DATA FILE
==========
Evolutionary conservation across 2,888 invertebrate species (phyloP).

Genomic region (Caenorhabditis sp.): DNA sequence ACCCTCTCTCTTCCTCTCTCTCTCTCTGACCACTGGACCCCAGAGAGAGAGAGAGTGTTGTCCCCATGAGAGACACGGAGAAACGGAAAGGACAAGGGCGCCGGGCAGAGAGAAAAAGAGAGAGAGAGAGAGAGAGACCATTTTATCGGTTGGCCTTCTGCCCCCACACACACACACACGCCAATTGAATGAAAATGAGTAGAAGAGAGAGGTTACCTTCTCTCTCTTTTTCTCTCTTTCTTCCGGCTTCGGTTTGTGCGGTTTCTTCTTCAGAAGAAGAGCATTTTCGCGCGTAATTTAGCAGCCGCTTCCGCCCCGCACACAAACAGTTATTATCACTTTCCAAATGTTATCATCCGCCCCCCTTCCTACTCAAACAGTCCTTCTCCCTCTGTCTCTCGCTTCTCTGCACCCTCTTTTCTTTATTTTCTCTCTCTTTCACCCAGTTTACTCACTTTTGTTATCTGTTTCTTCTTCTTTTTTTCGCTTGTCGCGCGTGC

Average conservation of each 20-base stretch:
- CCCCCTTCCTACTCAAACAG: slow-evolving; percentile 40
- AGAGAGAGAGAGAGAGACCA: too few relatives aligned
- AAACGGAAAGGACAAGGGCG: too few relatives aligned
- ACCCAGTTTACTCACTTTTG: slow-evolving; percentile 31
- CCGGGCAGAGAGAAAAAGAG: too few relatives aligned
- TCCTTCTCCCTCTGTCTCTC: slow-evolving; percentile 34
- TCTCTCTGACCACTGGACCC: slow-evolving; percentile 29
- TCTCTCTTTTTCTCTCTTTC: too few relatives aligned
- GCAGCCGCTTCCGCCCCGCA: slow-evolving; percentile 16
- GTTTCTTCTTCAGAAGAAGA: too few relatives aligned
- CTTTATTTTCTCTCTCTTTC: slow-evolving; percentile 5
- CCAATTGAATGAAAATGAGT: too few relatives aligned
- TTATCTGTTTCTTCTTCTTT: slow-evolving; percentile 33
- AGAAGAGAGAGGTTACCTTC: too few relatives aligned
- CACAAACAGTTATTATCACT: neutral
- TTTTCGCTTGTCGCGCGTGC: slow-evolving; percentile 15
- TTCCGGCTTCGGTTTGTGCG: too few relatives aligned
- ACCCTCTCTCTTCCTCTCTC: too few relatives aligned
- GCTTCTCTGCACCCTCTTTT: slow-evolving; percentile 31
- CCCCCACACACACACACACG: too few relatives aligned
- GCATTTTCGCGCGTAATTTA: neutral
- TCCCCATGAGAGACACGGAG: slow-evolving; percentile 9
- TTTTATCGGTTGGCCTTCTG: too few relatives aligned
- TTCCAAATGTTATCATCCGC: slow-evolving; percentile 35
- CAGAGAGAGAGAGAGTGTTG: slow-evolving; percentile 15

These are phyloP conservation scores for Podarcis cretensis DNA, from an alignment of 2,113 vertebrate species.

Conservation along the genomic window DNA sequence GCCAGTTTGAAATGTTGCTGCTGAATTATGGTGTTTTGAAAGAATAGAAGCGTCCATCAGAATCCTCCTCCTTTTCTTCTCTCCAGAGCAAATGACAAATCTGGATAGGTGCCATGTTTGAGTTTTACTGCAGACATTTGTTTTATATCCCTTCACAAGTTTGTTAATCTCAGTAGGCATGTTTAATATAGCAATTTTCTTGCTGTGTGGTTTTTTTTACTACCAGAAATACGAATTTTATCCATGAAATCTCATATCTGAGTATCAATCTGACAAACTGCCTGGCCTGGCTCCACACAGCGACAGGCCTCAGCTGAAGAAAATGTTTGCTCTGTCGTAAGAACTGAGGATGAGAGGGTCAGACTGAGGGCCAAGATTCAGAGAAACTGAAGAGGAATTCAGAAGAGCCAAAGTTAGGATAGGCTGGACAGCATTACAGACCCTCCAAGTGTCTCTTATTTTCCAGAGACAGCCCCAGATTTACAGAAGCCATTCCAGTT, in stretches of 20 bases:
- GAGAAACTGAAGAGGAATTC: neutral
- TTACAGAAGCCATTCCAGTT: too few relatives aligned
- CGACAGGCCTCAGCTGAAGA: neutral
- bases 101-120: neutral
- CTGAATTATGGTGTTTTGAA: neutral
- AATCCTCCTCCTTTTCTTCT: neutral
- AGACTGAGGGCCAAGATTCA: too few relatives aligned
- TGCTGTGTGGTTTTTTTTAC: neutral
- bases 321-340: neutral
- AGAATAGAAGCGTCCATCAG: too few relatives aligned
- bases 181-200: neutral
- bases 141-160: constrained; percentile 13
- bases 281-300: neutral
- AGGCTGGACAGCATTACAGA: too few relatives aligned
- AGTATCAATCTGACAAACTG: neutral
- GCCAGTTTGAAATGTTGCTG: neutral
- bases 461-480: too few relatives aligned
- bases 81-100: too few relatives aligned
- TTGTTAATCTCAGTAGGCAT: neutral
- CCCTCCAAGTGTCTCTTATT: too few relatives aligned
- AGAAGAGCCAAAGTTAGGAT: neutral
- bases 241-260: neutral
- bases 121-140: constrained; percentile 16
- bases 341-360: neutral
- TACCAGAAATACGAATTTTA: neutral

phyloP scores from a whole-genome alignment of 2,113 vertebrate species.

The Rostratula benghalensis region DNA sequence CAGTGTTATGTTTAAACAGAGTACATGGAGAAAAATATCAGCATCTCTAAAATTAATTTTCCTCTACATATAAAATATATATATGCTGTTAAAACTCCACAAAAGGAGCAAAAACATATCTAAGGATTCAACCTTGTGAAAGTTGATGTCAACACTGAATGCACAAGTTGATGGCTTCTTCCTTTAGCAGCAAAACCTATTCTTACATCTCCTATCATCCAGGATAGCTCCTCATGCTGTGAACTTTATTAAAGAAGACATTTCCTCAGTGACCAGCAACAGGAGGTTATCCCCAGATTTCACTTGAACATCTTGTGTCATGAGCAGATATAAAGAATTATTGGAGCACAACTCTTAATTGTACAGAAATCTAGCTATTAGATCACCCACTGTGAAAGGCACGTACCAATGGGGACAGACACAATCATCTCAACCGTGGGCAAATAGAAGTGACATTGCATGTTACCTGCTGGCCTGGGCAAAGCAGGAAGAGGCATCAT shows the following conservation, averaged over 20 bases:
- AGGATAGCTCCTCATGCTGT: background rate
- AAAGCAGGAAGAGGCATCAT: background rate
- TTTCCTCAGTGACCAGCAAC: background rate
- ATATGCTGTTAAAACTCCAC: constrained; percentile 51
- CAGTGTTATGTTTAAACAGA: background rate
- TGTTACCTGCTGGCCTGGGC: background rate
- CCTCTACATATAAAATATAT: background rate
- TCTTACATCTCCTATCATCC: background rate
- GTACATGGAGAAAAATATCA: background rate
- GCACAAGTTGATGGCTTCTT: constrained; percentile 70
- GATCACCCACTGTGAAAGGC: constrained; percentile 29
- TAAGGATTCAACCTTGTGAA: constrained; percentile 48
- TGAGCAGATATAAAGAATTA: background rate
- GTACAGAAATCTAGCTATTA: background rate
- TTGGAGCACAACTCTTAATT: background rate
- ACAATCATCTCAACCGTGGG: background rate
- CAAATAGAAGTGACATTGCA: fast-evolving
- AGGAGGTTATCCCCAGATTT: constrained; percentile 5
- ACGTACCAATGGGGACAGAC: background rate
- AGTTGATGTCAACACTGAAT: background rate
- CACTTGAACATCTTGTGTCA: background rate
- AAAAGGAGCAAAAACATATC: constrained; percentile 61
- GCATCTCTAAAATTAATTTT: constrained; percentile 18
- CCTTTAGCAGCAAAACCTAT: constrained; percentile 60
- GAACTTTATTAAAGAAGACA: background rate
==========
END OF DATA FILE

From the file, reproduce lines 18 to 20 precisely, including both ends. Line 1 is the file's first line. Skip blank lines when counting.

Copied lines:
- CACAAACAGTTATTATCACT: neutral
- TTTTCGCTTGTCGCGCGTGC: slow-evolving; percentile 15
- TTCCGGCTTCGGTTTGTGCG: too few relatives aligned